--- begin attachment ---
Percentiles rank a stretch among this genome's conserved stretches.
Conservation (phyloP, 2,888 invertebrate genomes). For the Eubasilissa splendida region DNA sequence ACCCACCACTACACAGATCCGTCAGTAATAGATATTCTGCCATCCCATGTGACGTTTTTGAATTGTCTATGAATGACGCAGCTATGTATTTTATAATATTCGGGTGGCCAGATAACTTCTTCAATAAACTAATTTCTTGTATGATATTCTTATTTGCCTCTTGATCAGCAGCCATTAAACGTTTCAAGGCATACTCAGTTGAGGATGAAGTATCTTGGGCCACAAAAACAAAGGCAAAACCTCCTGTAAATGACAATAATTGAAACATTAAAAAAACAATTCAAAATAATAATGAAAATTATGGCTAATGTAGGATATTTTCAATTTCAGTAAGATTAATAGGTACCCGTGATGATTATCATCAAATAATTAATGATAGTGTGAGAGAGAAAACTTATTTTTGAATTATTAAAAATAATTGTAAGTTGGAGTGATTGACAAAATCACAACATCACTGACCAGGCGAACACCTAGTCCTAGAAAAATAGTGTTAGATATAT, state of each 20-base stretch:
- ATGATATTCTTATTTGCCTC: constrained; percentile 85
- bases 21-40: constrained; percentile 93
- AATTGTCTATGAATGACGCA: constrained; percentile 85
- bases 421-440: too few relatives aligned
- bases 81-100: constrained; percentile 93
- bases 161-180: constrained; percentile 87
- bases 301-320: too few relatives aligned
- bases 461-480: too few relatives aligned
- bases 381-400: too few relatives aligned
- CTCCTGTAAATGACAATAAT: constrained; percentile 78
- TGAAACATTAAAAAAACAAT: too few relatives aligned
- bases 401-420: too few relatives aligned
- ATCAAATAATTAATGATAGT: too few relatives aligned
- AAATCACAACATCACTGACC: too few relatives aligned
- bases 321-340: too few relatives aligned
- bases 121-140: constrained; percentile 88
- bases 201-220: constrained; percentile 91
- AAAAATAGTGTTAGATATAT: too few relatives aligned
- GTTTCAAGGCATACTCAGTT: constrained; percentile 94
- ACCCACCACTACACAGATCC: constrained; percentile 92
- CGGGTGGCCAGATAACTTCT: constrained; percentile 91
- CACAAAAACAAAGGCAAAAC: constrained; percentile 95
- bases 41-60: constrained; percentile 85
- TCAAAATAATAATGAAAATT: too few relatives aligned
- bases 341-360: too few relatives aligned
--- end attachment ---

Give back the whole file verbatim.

Percentiles rank a stretch among this genome's conserved stretches.
Conservation (phyloP, 2,888 invertebrate genomes). For the Eubasilissa splendida region DNA sequence ACCCACCACTACACAGATCCGTCAGTAATAGATATTCTGCCATCCCATGTGACGTTTTTGAATTGTCTATGAATGACGCAGCTATGTATTTTATAATATTCGGGTGGCCAGATAACTTCTTCAATAAACTAATTTCTTGTATGATATTCTTATTTGCCTCTTGATCAGCAGCCATTAAACGTTTCAAGGCATACTCAGTTGAGGATGAAGTATCTTGGGCCACAAAAACAAAGGCAAAACCTCCTGTAAATGACAATAATTGAAACATTAAAAAAACAATTCAAAATAATAATGAAAATTATGGCTAATGTAGGATATTTTCAATTTCAGTAAGATTAATAGGTACCCGTGATGATTATCATCAAATAATTAATGATAGTGTGAGAGAGAAAACTTATTTTTGAATTATTAAAAATAATTGTAAGTTGGAGTGATTGACAAAATCACAACATCACTGACCAGGCGAACACCTAGTCCTAGAAAAATAGTGTTAGATATAT, state of each 20-base stretch:
- ATGATATTCTTATTTGCCTC: constrained; percentile 85
- bases 21-40: constrained; percentile 93
- AATTGTCTATGAATGACGCA: constrained; percentile 85
- bases 421-440: too few relatives aligned
- bases 81-100: constrained; percentile 93
- bases 161-180: constrained; percentile 87
- bases 301-320: too few relatives aligned
- bases 461-480: too few relatives aligned
- bases 381-400: too few relatives aligned
- CTCCTGTAAATGACAATAAT: constrained; percentile 78
- TGAAACATTAAAAAAACAAT: too few relatives aligned
- bases 401-420: too few relatives aligned
- ATCAAATAATTAATGATAGT: too few relatives aligned
- AAATCACAACATCACTGACC: too few relatives aligned
- bases 321-340: too few relatives aligned
- bases 121-140: constrained; percentile 88
- bases 201-220: constrained; percentile 91
- AAAAATAGTGTTAGATATAT: too few relatives aligned
- GTTTCAAGGCATACTCAGTT: constrained; percentile 94
- ACCCACCACTACACAGATCC: constrained; percentile 92
- CGGGTGGCCAGATAACTTCT: constrained; percentile 91
- CACAAAAACAAAGGCAAAAC: constrained; percentile 95
- bases 41-60: constrained; percentile 85
- TCAAAATAATAATGAAAATT: too few relatives aligned
- bases 341-360: too few relatives aligned